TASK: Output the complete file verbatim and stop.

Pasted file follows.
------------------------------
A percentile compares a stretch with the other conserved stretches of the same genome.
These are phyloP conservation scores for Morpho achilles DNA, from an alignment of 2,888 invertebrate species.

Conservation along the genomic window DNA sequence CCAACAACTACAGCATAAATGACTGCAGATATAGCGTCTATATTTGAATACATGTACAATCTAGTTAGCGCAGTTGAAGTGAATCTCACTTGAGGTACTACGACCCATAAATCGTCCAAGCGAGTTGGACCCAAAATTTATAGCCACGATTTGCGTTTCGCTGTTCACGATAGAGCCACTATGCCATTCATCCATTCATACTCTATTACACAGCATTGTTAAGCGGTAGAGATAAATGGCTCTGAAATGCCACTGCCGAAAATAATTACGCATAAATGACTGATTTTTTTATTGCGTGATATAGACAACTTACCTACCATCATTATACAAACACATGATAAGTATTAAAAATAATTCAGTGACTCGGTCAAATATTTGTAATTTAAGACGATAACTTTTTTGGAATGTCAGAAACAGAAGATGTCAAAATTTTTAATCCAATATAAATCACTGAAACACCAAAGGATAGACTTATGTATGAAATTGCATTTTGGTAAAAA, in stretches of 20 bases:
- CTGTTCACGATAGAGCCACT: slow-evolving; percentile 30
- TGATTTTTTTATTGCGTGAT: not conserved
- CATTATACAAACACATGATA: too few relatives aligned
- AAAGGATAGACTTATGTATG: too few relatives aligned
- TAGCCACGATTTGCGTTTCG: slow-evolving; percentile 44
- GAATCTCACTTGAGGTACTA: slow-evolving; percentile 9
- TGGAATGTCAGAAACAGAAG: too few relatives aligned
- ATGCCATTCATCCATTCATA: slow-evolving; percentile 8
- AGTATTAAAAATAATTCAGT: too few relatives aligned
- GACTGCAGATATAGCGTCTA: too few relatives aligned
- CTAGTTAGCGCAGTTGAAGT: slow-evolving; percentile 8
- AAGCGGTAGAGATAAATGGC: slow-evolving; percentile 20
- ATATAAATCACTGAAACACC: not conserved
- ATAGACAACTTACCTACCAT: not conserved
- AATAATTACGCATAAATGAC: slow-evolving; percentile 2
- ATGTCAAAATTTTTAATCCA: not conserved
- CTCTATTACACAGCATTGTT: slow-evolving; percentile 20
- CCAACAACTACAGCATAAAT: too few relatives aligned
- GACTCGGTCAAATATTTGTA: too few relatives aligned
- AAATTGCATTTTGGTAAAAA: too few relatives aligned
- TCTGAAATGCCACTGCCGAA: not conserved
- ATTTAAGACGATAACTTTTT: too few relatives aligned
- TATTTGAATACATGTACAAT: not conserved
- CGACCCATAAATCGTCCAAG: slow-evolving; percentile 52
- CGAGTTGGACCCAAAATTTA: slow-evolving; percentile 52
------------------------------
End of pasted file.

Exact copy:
A percentile compares a stretch with the other conserved stretches of the same genome.
These are phyloP conservation scores for Morpho achilles DNA, from an alignment of 2,888 invertebrate species.

Conservation along the genomic window DNA sequence CCAACAACTACAGCATAAATGACTGCAGATATAGCGTCTATATTTGAATACATGTACAATCTAGTTAGCGCAGTTGAAGTGAATCTCACTTGAGGTACTACGACCCATAAATCGTCCAAGCGAGTTGGACCCAAAATTTATAGCCACGATTTGCGTTTCGCTGTTCACGATAGAGCCACTATGCCATTCATCCATTCATACTCTATTACACAGCATTGTTAAGCGGTAGAGATAAATGGCTCTGAAATGCCACTGCCGAAAATAATTACGCATAAATGACTGATTTTTTTATTGCGTGATATAGACAACTTACCTACCATCATTATACAAACACATGATAAGTATTAAAAATAATTCAGTGACTCGGTCAAATATTTGTAATTTAAGACGATAACTTTTTTGGAATGTCAGAAACAGAAGATGTCAAAATTTTTAATCCAATATAAATCACTGAAACACCAAAGGATAGACTTATGTATGAAATTGCATTTTGGTAAAAA, in stretches of 20 bases:
- CTGTTCACGATAGAGCCACT: slow-evolving; percentile 30
- TGATTTTTTTATTGCGTGAT: not conserved
- CATTATACAAACACATGATA: too few relatives aligned
- AAAGGATAGACTTATGTATG: too few relatives aligned
- TAGCCACGATTTGCGTTTCG: slow-evolving; percentile 44
- GAATCTCACTTGAGGTACTA: slow-evolving; percentile 9
- TGGAATGTCAGAAACAGAAG: too few relatives aligned
- ATGCCATTCATCCATTCATA: slow-evolving; percentile 8
- AGTATTAAAAATAATTCAGT: too few relatives aligned
- GACTGCAGATATAGCGTCTA: too few relatives aligned
- CTAGTTAGCGCAGTTGAAGT: slow-evolving; percentile 8
- AAGCGGTAGAGATAAATGGC: slow-evolving; percentile 20
- ATATAAATCACTGAAACACC: not conserved
- ATAGACAACTTACCTACCAT: not conserved
- AATAATTACGCATAAATGAC: slow-evolving; percentile 2
- ATGTCAAAATTTTTAATCCA: not conserved
- CTCTATTACACAGCATTGTT: slow-evolving; percentile 20
- CCAACAACTACAGCATAAAT: too few relatives aligned
- GACTCGGTCAAATATTTGTA: too few relatives aligned
- AAATTGCATTTTGGTAAAAA: too few relatives aligned
- TCTGAAATGCCACTGCCGAA: not conserved
- ATTTAAGACGATAACTTTTT: too few relatives aligned
- TATTTGAATACATGTACAAT: not conserved
- CGACCCATAAATCGTCCAAG: slow-evolving; percentile 52
- CGAGTTGGACCCAAAATTTA: slow-evolving; percentile 52